At trial, Pamela Lindsey testified that she previously had been arrested for damaging property at the silica facility, and when she was at the facility, she had worked with Adams to cut pipe and wire and had shared tools with him. According to Lindsey, Adams arrived by four-wheeler and used the vehicle to drag the wire out of the facility.

(a) The State charged Adams with the offense of burglary,20 specifically that on or about October 12, 2005[, Adams] unlawfully ․ without authority and with the intent to commit a theft therein, enter[ed] the business building of Oostanaula Property, LLC, located at 742 McDaniel Station Road, Gordon County, Georgia, contrary to the laws of this State.

Testimony placed Adams near the crime scene on October 12, 2005, driving his Ford truck carrying a four-wheeler, and he admits to being near the facility to search for old bottles. Fresh four-wheeler tracks were seen in and around the facility on the date in question. An owner of the facility testified that he had been to the facility the day before, and he testified that on October 12, 2005, additional wire was missing. Fox testified that the amount and type of wire found at Adams's home was the same as that used at his plant, and he was “pretty convinced” it was his wire. Fox also observed silica in the floor bed of Adams's truck and felt silica on gloves located on the truck's dashboard.

Additionally, Pamela Lindsey, who was arrested for and pleaded guilty to burglary of and criminal damage to the same facility, testified that while she was at the facility, she worked with Adams, borrowing and loaning him tools to assist in cutting and preparing the wire to be taken from the facility. Adams told her that he arrived at the facility by four-wheeler and used the four-wheeler to drag the heavy wire away from the building. This is sufficient evidence from which a jury could have determined that Adams burglarized the silica facility on or about October 12, 2005.21

(b) In addition to burglary, the State charged Adams with one count of criminal damage to property in the second degree,22 specifically that

[o]n or about October 12, 2005[, Adams] intentionally damag[ed] the business building of Oostanaula Property, LLC, ․ without its consent, by cutting pipes and breaking junction boxes, said damage to said property being [in] excess of $500․

Fox visited the facility on October 11, 2005, and therefore was able to testify as to the buildings condition before and after the October 12 burglary. On October 11, Fox observed wires hanging with a shackle on them; these wires were missing the following day. Approximately 70 to 75 feet of wire and a chain hook was found at Adams's residence. Fox further testified that the value of the wire was having it in the building for purposes of resale and that it had been crudely cut from the junction box. Viewed in the light most favorable to the jury verdict, this is sufficient to establish that Adams damaged Oostanaula's property.23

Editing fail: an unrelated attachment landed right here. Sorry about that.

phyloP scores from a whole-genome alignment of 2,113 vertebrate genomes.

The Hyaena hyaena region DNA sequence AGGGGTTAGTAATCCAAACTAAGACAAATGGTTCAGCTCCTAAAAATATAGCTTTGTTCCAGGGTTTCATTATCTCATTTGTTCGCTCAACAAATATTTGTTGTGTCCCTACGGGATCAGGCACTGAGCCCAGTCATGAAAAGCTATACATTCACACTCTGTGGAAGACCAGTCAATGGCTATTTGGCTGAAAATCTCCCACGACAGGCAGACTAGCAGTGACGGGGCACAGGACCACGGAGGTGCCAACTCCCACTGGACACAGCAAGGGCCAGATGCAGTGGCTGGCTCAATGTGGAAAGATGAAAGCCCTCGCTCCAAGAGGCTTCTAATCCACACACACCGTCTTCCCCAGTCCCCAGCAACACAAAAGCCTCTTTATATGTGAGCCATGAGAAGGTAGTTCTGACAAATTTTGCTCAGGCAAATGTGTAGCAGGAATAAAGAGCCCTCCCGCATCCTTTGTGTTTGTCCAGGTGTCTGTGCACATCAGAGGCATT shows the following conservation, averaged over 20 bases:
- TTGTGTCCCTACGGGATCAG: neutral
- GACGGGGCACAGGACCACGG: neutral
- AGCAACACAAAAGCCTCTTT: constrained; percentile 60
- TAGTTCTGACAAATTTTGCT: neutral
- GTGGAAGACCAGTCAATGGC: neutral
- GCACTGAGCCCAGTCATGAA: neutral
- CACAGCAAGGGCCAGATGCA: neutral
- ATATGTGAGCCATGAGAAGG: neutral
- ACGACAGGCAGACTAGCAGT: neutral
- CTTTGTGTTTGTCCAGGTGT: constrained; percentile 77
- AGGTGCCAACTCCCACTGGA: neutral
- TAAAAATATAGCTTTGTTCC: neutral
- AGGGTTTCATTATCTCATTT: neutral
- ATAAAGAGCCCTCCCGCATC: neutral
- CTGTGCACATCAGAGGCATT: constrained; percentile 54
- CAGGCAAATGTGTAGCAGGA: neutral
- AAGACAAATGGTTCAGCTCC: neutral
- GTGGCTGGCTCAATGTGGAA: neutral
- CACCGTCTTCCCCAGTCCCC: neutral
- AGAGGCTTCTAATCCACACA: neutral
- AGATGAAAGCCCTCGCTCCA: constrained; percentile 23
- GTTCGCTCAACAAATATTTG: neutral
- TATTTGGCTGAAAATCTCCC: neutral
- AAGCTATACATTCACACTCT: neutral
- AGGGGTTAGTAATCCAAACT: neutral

As for the value of the damaged property, Fox testified that he obtained a $706,000 estimate of the cost to repair the facility, but admitted he had made none of the repairs. Not only is the estimate inadmissable hearsay,24 but Fox admitted that it was an estimate of the cumulative damage done to the property by any number of people, and he could not identify what portion was attributable to the damage done by Adams. This is clearly insufficient to establish the value of the damages to be in excess of $500.

Nonetheless, there was sufficient evidence in the record to determine that the value of the property damage exceeded $500. There are several proper methods for proving the value of property damage.25

The cost of an item, as long as it is coupled with other evidence of its condition before and after the damage, may allow the factfinder to determine the value of the damage to the property. Evidence of the cost expended to repair an item may also suffice. In the alternative, a lay witness may give her opinion as to the value so long as she states the facts on which she bases her opinion or otherwise shows she had the opportunity to form a correct opinion . 26

In addition to obtaining the estimate, Fox testified that the cost of the wire new ranged between $8 and $12 per foot. He also testified that the scrap value of the wire was approximately $4 per pound at the time of the damage (approximately $3.50 per pound at the time of trial), and a foot of wire weighed 1.48 pounds. As for the condition of the wire, Fox testified that it was re-useable and that as of May or June 2006, it was all serviceable. Finally, Fox testified that he was an electrical contractor who worked for North Georgia Electrical Membership Corporation, the utility serving power to the facility. Fox also testified that he was familiar with the copper wire used in the facility. This testimony, coupled with the fact that between 70 and 75 feet of conduit containing 3 copper wires of the same length (a little less than 300 pounds of wire) was found at Adams's property, was sufficient for a jury to determine that, at the very least, he had cut that much conduit from the facility, and the copper wire contained in the conduit had a value of approximately $1,050.27

Based on the foregoing, the evidence was sufficient to support Adams's convictions.

Judgment affirmed.

DOYLE, Judge.

BLACKBURN, P.J., and ADAMS, J., concur.

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ADAMS v. STATE (2009)

Docket No: No. A09A1391.

Decided: October 02, 2009

Court: Court of Appeals of Georgia.